I infuriated any opponent who dared wander into my room and throw down a challenge, until they found my defensive weaknesses, and tossed hail mary’s just in time to even out the score before overtime.

The Fake Punt

Two days before Christmas, 2001. My Dad and I take advantage of the winter break and make our way to FedEx Field, the Redskins’ new home. It’s bigger than RFK, everything new and shiny, but the team feels further away, like they’re in another room of a very large house. The team started 0-5 this year, then followed up going 5-0. The crowd is hopeful.

We’re up 13-10 with ten minutes left, and feeling pretty good as the Bears line up to punt. The snap goes back to Brad Maynard, the punter, and he pulls up, draws a line on Urlacher, tosses for 27 yards, touchdown. ‘Da Bears walk off with the win.

The long drive home, and then I’m back in the neighborhood. I see a few kids playing across the street and run out to throw a few balls. Looking around, the suburbs, the quiet streets, the kids playing football just because it’s fun. I struggle to connect it to the giant stadium I was in a few hours earlier. I tell someone I went to the game today, and a look of precaution takes him over, like I’m some visitor from another world.

Christmas, 2001. Grandma, the Redskins' Greatest Fan Ever

Christmas, 2001. Grandma, the Redskins’ Greatest Fan Ever

Tampa, Traveling

The next time my Dad and I decide to go to a game, it’s 2006 and we fly to Tampa. We have amazing seats, close enough to hear the players talking to each other. At one point, Clinton Portis, Redskins HB, walks down the stairs right next to our seats, failing to find the proper entryway to the field. Someone directs him appropriately.

In Florida even November games are warm. My Dad spent younger years in Tampa, before I was born, and this is the first time I’ve visited. It’s a dual purpose trip. I don’t remember much of the game, other than both of us drawing the conclusion that watching the players from this close makes evident how little emotional investment they put into their duties. Many of them looked very bored.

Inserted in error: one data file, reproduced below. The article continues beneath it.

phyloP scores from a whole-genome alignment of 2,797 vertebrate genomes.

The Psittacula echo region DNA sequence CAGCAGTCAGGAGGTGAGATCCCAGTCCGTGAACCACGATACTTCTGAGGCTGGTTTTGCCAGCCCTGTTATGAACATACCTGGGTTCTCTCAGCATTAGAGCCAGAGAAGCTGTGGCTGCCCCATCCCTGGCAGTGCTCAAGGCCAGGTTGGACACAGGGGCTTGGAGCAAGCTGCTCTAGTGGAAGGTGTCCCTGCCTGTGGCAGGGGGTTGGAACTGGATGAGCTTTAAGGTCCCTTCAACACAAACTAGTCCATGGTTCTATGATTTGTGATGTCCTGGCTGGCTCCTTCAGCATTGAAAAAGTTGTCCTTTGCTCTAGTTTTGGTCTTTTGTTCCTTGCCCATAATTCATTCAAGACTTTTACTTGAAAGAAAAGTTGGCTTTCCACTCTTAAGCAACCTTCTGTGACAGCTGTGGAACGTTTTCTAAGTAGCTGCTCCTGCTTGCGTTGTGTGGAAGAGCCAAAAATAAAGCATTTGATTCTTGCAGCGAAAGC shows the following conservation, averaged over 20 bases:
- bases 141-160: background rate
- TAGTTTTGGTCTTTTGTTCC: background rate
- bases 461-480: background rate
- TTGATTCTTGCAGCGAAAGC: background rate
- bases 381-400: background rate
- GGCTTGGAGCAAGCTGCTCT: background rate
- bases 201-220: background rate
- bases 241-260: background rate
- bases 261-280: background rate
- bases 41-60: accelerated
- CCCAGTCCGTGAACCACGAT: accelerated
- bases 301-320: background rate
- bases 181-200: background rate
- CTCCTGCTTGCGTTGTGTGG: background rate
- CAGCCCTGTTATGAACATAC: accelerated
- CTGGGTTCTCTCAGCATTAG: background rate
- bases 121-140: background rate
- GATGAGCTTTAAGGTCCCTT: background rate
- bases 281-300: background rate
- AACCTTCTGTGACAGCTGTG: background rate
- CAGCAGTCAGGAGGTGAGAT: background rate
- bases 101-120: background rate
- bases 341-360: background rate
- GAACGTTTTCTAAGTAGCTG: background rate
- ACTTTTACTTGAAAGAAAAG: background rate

Skins vs Bucks, 11/06, Tampa

Skins vs Bucks, 11/06, Tampa

Cooley Wedding

When I was in kindergarten, I got married. She was a pretty blue eyed blonde girl, whom I had spoken to only to propose. Our arrangement was to sit at the same lunch table, and otherwise stay far away. Somehow… we drifted apart after a few days. It nearly broke me.  And when I was eighteen, her name blipped back up on my radar – she had gotten married again. But this time, she married a Redskin.

He was easily one of the most popular players on the team and remains a strong voice in the organization today, even after his playing days are over. I saw him once publicly, in 2011, he was making an appearance at a race I was running. I stopped by to say hello after finishing – “Hey, man, Hail to the Redskins! I used to know your wife, in Kindergarten!”

He paused for a beat – the usual meet & greet shimmer rippling for a split second, as he took in this strange, sweating person, offering him this vague connection – and he said, “Cool, man. Cool. Thanks.”

Snow game

It gets more and more difficult to stay positive, when the team has only been to the Super Bowl once in over twenty years. But I keep watching, reading, listening. Keep buying the damn hats.

It’s December 8, 2013, almost exactly 25 years after I was first instructed on how to conduct myself as a fan of the Redskins. The team is having an awful season, and the game last week was so terrible that a few friends and I decide to get ourselves to the stadium, to try and right the ship. They are practically giving tickets away.

It’s freezing, and snowing. The Visiting team has 38 points before halftime. We’re miserable, but unwavering in our support. By the fourth quarter, as only a few stragglers remain, it is evident that things aren’t going to be better any time soon. Chiefs 45, Redskins 10.

The record is set for lowest attendance in stadium history. I’m not sure if that makes me feel proud or ashamed, to be one of those resilient Burgundy & Gold souls.

Lowest Attended Game in History, 12/8/13

Lowest Attendance in Stadium History, 12/8/13

on the Simpsons, and Keeping Score

In a short news promo before last night’s rerun of the Simpsons, something caught my attention about an upcoming hockey game. The sportscaster said, in her spiel about why the game was worth watching – “Every point counts!”

It was a typical phrase, probably used daily in a sports broadcast somewhere around the world, a rhetorical statement not really specific to the game, but a general excitement builder. It made me pause and think, though – Does every point count?

In hockey and soccer, yes. Goals are worth a point. In Baseball, yes, runs are worth a point. They matter.

In other sports, the singular point is only incidental. There is a possibility that a single point (not several points at once) cannot be scored in basketball, football, and tennis.